We want to dynamically add/remove cache servers based on usage load.
As these are cache servers, we have a set of keys and values. This could be Memcached, Redis, Hazelcast, Ignite, etc.
Such setups consist of a pool of caching servers that host many key/value pairs and are used to provide fast access to data originally stored (or computed) elsewhere. For example, to reduce the load on a database server and at the same time improve performance, an application can be designed to first fetch data from the cache servers, and only if it’s not present there — a situation known as cache miss — resort to the database, running the relevant query and caching the results with an appropriate key, so that it can be found next time it’s needed. We want to distribute the keys across the servers so that we can find them again.
Our goal is to design a system such that:
- We should be able to distribute the keys uniformly among the set of “n” servers.
- We should be able to dynamically add or remove a server.
- When we add/remove a server, we need to move the minimal amount of data between the servers.
Here is the simplest approach:-
- Generate a hash of the key from the incoming data. For example, in python, we would use the hash function.
hashValue = hash(key)
2. Find out the server to send the data to by taking the modulo of the hashValue using the number of current servers(n):
serverIndex = hashValue % n
Now consider the following scenario:-
- Imagine we have 4 servers
- Imagine our hash function returns a value from 0 to 7
- We’ll assume that “key0” when passed through our hash function, generates a hash value or 0, “key1” generates 1 and so on.
- The serverIndex for “key0” is 0, “key1” is 1 and so on.
The situation assuming that the key data is uniformly distributed is shown in the image below. We receive 8 pieces of data and our hashing algorithm distributes it evenly across our four database servers.
Problem solved, right? Not quite — there are two major drawbacks with this approach, namely, Horizontal Scalability and Non-Uniform data distribution across servers.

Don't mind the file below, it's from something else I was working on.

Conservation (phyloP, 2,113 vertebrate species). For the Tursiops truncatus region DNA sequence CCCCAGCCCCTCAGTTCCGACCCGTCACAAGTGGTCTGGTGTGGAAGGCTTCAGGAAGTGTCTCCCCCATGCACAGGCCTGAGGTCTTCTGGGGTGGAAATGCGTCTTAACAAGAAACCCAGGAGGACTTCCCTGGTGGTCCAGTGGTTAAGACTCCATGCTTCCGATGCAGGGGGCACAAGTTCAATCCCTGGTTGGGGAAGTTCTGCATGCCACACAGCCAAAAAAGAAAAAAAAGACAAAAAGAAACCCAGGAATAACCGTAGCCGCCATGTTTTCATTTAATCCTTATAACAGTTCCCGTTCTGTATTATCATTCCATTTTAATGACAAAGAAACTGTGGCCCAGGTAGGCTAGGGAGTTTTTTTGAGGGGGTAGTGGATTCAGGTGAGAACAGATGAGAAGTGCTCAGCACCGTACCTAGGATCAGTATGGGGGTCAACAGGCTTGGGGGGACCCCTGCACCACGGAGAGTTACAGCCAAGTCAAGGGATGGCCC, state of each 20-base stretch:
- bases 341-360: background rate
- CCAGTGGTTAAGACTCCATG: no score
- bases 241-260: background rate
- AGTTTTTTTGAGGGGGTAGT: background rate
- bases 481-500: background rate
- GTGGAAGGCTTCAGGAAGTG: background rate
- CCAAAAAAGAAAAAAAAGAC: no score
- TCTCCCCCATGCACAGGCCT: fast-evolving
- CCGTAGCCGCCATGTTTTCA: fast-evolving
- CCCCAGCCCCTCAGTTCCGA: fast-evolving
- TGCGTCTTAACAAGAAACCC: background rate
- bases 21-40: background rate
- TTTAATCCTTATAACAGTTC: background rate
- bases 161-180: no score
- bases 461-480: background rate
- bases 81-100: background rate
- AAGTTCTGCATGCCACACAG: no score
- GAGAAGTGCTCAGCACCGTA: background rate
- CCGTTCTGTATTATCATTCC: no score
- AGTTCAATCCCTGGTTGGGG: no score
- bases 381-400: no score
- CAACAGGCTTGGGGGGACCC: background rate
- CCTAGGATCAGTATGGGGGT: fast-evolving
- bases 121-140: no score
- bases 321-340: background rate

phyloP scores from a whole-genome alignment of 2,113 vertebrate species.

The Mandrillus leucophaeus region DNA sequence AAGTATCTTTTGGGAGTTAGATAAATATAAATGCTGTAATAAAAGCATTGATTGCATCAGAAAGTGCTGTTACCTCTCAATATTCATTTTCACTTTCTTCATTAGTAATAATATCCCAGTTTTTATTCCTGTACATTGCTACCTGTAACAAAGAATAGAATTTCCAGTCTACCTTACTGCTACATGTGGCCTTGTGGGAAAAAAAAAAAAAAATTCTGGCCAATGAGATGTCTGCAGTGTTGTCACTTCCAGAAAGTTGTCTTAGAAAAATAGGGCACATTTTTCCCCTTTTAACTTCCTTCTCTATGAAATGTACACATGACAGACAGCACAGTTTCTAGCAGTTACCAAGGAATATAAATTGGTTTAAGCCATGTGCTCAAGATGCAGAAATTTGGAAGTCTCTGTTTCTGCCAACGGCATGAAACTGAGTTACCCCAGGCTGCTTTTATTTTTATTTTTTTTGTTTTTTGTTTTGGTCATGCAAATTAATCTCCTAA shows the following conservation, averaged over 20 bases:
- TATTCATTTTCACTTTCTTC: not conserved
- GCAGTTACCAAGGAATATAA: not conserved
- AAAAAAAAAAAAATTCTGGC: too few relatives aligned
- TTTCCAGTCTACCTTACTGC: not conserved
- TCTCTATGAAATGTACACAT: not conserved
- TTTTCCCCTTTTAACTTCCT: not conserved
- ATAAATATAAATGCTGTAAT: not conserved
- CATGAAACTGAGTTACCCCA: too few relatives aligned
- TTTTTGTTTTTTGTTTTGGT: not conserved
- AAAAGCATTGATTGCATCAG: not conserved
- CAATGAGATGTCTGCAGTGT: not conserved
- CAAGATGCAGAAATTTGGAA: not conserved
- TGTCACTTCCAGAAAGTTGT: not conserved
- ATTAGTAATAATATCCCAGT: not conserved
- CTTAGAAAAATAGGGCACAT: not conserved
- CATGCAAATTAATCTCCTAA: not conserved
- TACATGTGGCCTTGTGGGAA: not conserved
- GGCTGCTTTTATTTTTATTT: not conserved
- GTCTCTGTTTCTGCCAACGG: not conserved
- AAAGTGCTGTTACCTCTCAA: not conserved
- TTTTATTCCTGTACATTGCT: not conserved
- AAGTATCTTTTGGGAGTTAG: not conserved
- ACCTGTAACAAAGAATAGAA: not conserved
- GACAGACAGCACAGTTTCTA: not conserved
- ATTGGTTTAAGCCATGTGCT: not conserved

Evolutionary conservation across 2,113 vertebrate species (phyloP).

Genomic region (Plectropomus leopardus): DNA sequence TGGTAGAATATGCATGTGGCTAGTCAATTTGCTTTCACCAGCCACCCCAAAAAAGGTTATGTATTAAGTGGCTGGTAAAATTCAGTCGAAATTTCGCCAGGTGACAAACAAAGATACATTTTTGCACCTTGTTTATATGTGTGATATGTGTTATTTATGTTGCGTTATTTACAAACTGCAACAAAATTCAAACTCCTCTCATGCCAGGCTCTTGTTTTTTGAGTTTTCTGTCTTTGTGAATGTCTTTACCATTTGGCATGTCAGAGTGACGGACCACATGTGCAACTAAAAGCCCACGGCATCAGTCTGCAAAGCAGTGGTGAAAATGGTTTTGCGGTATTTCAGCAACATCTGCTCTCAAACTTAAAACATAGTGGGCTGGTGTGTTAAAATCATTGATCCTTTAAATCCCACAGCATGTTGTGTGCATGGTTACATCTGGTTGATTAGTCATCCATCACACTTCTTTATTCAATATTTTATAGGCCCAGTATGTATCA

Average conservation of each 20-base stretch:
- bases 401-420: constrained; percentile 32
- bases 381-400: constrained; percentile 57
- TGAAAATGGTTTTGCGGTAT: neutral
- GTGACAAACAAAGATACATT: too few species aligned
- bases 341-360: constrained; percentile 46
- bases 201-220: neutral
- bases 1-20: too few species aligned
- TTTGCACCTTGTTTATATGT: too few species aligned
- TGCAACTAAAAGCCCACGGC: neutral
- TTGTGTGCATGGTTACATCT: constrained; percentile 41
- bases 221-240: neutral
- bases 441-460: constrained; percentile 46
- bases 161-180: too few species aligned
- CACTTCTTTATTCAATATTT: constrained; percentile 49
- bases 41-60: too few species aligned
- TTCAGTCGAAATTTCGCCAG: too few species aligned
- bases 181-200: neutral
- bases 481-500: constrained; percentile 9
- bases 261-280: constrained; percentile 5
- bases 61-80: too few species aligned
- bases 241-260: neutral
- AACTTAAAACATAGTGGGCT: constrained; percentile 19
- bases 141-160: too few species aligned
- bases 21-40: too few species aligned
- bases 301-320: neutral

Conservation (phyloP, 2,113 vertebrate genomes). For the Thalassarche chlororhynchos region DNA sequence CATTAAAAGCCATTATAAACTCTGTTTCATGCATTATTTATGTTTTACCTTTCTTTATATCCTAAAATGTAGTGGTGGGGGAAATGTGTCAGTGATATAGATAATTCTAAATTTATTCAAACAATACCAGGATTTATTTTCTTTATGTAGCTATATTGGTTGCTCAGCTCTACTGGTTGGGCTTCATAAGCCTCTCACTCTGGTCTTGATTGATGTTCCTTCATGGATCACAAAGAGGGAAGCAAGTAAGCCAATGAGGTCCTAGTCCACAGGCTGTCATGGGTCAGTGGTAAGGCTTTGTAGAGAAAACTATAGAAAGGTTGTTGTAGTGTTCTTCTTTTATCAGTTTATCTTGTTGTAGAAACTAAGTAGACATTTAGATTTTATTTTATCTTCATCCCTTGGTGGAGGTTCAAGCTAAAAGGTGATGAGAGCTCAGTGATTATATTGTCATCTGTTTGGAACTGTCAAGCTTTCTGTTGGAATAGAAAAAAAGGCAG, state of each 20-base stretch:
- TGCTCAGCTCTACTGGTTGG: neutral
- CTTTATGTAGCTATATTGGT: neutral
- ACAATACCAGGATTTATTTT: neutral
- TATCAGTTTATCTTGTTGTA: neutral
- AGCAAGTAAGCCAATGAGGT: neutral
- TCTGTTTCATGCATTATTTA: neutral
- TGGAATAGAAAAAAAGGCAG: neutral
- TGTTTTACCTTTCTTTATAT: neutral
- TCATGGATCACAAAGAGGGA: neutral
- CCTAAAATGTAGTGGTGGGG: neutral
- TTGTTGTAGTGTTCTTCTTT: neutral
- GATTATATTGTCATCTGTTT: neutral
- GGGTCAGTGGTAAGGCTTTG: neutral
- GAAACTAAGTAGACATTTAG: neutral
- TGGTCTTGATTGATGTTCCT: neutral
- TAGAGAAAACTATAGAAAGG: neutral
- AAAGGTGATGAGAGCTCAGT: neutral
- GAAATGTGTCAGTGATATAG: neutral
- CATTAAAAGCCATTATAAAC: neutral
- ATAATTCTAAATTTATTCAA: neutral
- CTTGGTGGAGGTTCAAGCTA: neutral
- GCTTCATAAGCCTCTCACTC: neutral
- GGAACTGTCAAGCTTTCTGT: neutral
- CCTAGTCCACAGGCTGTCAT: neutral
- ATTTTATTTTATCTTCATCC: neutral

The above scheme is not horizontally scalable. If we add or remove servers from the set, all our existing mappings are broken. This is because the value of “n” in our function that calculates the serverIndex changes. The result is that all existing data needs to be remapped and migrated to different servers. This might be a humungous task.
Let us see what happens when we add another server (server4) to the original pool of server. Notice that we’ll need to update 3 out of the original 4 servers which mean 75% of servers need to be updated.
The effect is more severe when a server goes down as shown below. In this case, we’ll need to update ALL servers.
We cannot expect a uniform distribution of data coming in all the time. There may be many more keys whose hashValue maps to server number 1 than any other servers, in which case server number 1 will become a hotspot for keys.
Consistent hashing allows up to solve both these problems.
So, how can this problem be solved? We need a distribution scheme that does not depend directly on the number of servers, so that, when adding or removing servers, the number of keys that need to be relocated is minimized. Consistent hashing facilitates the distribution of data across a set of nodes in such a way that minimizes the re-mapping/ reorganization of data when nodes are added or removed. Here’s how it works:
Consistent Hashing is a distributed hashing scheme that operates independently of the number of servers or objects in a distributed hash table by assigning them a position on a hash ring. This allows servers and objects to scale without affecting the overall system. Here’s how it works:
- Creating the Hash Key Space: Consider we have a hash function that generates hash values in the range [0,2³²-1). We can represent this as an array of integers with 2³² -1 slot. We’ll call the first slot x0 and the last slot x^n — 1.
2. Representing the hash space as a Ring: Imagine that these integers generated after hashing are placed on a ring such that the last value wraps around and forms a cycle.